The "Kit Lens" zoom

Discussion in 'Nikon' started by johnw63, Feb 12, 2011.

  1. About two years ago, I asked about the basic 18-XXmm lenses, since I didn't have anything wider than 24mm, on film. I've reread that thread, and looked at the usual lens review sites. Has anything changed or new lenses come out that are worth looking at for DX cameras ?
    I've read up on , the three Nikkors, 18-35mm, 18-55mm, and 18-70mm , as well as the suggested Tamron 17-50mm ( Which there seems to be 2 versions of, now. )
    Looking at the price/performance of each, the 18-70mm , which is selling at about $150-$200 on eBay seems to be the bargain. I tried finding it at KEH or B and H or Adorama and they didn't have it used.
     
  2. john, the 17-50 tamron --which has three different versions, actually--is not a kit lens, but a constant 2.8. it has been joined by the sigma 17-50 OS HSM. so, with the tamron's VC, there are now two sub-$700 2.8 wide-mid zooms with stabilization, while the nikon 17-55 costs $1400 and has no stabilization. bargains are relative, but the best bargain lens is probably the 18-55 VR refurb.
     
  3. The 18-70 is indeed a bargain.
     
  4. The Nikon 18-35 ED IF is also very worth considering.
     
  5. Eric,
    I know the Tamron is not a "kit" lens, but it was suggested in the original thread, so I mentioned it here. It's also in the "kit lens" zoom range.
    The funny thing is I got three responses, so far, and all three Kit lenses are suggested. Cool.
     
  6. The 18-105 isn't bad either, and it has VR.
     
  7. It depends on how you define worthwhile. The main 18-xx Nikon made lenses are currently the 18-55 VR, 18-105 VR and 18-200 VR. (The 18-70 is discontinued, only available used, and is a nice sharp lens but without VR; there is no good reason to buy the 18-135 non-VR.) The 18-200 has the usual superzoom caveats - you sacrifice some quality (distortion, sharpness) for the convenience. The 18-55 is better, optically, than most people give it credit for, but its build quality is the worst of the group, the front rotates while focusing and manual focusing is a real chore (unlike other AFS lenses it needs its AF/MF switch on MF). So of the three current 18-xx models I'd take the 18-105 - more convenience than the 18-55 with similar image quality, better MF and build and the front element doesn't rotate.
    The other current "kit"-ish lens I'd consider is the Sigma 17-70 with OS. It's better built than the Nikon kit zooms, a bit faster and image quality is similar-to-better. The Tamron 17-50 VC stands out too, as a value option, but I wouldn't call it "kit" because it's a constant 2.8 and it's a value option when compared to a Nikon 2.8 zoom.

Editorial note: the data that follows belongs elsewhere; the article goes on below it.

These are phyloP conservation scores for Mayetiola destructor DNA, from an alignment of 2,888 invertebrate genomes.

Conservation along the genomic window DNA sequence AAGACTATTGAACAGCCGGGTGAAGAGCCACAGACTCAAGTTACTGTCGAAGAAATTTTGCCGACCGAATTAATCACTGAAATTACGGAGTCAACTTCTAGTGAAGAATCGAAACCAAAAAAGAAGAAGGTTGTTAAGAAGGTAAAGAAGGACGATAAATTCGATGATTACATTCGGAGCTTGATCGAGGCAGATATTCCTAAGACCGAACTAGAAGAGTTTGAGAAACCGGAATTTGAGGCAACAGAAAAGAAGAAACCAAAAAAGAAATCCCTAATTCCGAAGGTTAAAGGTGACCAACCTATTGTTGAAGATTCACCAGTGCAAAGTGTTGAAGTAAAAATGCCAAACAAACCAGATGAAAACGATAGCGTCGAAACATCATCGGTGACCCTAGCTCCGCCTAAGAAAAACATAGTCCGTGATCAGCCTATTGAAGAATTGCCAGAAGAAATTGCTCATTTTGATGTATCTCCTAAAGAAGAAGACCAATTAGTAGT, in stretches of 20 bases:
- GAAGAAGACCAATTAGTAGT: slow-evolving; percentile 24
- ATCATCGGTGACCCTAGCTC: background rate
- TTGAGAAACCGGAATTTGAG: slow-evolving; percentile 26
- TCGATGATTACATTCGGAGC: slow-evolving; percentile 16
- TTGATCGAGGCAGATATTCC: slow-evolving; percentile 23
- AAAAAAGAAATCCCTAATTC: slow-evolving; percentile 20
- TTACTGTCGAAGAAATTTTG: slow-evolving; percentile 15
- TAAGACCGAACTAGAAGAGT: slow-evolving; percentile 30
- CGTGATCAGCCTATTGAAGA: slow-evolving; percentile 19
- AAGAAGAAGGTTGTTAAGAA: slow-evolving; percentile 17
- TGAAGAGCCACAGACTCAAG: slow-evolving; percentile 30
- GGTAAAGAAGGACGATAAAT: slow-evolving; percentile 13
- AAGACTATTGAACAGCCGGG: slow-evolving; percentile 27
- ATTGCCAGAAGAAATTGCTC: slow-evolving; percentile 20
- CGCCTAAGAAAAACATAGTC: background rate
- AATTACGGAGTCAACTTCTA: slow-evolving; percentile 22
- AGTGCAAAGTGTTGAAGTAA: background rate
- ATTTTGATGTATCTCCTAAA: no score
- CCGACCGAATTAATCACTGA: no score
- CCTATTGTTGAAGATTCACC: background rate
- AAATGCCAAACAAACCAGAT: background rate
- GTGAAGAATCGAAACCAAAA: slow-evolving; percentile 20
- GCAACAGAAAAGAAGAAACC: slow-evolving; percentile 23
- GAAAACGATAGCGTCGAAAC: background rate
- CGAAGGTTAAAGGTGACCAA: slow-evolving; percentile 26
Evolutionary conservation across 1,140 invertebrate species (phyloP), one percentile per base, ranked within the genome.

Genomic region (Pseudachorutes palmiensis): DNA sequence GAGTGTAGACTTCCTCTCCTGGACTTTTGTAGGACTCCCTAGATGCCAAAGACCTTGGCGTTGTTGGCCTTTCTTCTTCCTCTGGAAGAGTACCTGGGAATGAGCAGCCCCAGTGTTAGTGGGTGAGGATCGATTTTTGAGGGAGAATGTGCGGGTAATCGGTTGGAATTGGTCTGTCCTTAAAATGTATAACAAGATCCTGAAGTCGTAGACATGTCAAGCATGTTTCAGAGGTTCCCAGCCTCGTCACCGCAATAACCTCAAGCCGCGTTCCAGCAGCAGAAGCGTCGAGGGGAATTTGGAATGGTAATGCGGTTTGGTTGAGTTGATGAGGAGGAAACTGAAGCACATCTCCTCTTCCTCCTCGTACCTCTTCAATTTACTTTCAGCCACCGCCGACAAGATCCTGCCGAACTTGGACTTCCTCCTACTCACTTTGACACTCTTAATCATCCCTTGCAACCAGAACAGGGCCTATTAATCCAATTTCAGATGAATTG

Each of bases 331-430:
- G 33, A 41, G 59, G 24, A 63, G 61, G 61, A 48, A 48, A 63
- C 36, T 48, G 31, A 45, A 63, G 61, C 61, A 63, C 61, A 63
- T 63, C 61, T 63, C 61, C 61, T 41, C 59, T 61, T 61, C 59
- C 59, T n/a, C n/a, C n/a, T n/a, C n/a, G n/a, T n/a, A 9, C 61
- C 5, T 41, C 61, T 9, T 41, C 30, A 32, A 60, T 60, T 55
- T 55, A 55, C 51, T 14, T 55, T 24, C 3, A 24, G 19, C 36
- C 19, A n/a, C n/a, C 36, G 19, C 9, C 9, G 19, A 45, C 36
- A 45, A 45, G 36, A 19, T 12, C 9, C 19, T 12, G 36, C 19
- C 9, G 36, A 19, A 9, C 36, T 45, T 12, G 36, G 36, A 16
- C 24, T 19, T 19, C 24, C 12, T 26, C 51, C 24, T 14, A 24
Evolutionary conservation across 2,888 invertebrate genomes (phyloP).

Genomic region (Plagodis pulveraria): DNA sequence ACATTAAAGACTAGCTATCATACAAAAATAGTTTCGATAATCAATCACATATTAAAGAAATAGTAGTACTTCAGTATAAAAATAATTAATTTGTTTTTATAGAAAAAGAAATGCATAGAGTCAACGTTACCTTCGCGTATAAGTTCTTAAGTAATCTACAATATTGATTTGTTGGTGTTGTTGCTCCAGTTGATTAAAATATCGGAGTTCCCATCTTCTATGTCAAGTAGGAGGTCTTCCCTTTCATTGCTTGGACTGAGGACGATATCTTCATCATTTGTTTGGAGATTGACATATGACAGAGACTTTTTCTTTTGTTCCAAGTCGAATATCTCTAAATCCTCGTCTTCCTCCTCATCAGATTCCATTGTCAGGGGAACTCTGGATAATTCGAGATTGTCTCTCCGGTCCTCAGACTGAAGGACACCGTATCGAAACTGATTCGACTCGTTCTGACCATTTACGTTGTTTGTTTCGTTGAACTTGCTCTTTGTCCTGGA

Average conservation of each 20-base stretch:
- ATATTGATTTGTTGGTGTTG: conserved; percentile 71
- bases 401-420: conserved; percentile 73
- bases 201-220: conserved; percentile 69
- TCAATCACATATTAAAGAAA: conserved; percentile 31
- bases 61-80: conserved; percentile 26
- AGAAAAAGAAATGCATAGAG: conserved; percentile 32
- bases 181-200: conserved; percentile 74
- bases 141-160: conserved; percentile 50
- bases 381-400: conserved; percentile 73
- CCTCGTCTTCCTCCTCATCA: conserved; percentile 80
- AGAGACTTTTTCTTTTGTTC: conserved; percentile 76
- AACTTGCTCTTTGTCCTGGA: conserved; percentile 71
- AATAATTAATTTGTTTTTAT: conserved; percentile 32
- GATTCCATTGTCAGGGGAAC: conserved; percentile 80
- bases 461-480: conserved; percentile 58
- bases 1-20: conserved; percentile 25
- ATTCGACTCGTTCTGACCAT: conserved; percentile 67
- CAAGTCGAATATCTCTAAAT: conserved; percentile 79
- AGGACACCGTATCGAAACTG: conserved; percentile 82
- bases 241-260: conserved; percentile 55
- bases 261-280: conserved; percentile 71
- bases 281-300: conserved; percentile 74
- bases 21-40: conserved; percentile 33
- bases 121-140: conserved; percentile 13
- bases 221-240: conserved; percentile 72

8. Can we please keep the definitions straight? A kit lens is one that came bundled with a camera as a kit.
    -Your friendly local curmudgeon.
     
  9. The one to get is the 16-85 VR DX.
     
  10. The 18-70 is a wonderful lens. Had one, sold it when I got an 18-200 VR and after about two months got another 18-70 to go with the 18-200. There are just some places where the lighter, more compact lens is great to have--and it's sharper than the 18-200, too.
     
  11. Dan, I agree. The Nikon 16-85mm VR DX zoom lens is the best of them all. Not sure if this can be called a "kit lens" but it is a noticeable improvement over any of the Nikon 18-nnn kit lenses.
     
  12. Yet, for two years, you haven't figured out which "kit" lens fit yourself better? In that case, I'll go with the 18-200mm. After 6 months of use, sell it and buy the range that fit your vision best...
     
  13. Forget the 16-85. Kit lens optics + $5 worth of metal bits = $620. For that money, buy the Tamron and a case of beer.
     
  14. Andrew, have you even shot with the 16-85mm? I've owned two of them and both performed equally as superbly. The Tamron has a worse zoom range, has no internal focusing motor, and no VR. Doesn't really compare, does it? Unless the OP simply can't do without a constant f2.8 zoom, the 16-85mm VR is the best of the bunch in every area.
     
  15. My father has the 16-85, I see him on trips and I've used it a lot. Have you used a kit zoom recently? The image quality is the same. I've got stuff in my collection shot with a 16-85, an 18-55, an 18-105, and a previous model Sigma 17-70 and you can't see the difference in the prints. The only way the 16-85 is better than any of those is build quality.
    The 16-85 gives excellent image quality. But so do the other options that cost much less.
    Now, the Tamron is a 17-50, which is less tele, but the same $620 that the 16-85 costs actually does buy you the version that has built in motor and VC (which is Tamron for VR) plus a case of beer, and the Tamron is optically better and f/2.8 - it's still not at the Nikon 17-55 level but it's a better lens than the 16-85 for less money. I've only shot with the previous version but I haven't read anything that says the new one is worse, so I can say that confidently.
     
  16. Leslie,
    I have yet to buy a DX body camera. Getting a 18-XXmm lens would be pointless, with my F4. Two years ago, I was eying the D200. It had gotten really discounted. The D7000 has gotten my interest, as well as a possible discounted D300s. In any case, I will need something wider than my 24mm, when I purchase something digital.
    For the curmudgeon,
    This range is often covered by a "kit" lens, which is why I titled the thread with that phrase, knowing full well that there are lenses, NOT sold as a kit, but that cover this range. It was simpler to simply say that, than come up with a short way of saying, " Those less costly lenses that have a limited range, and often start at about 18mm and may be good deals now. "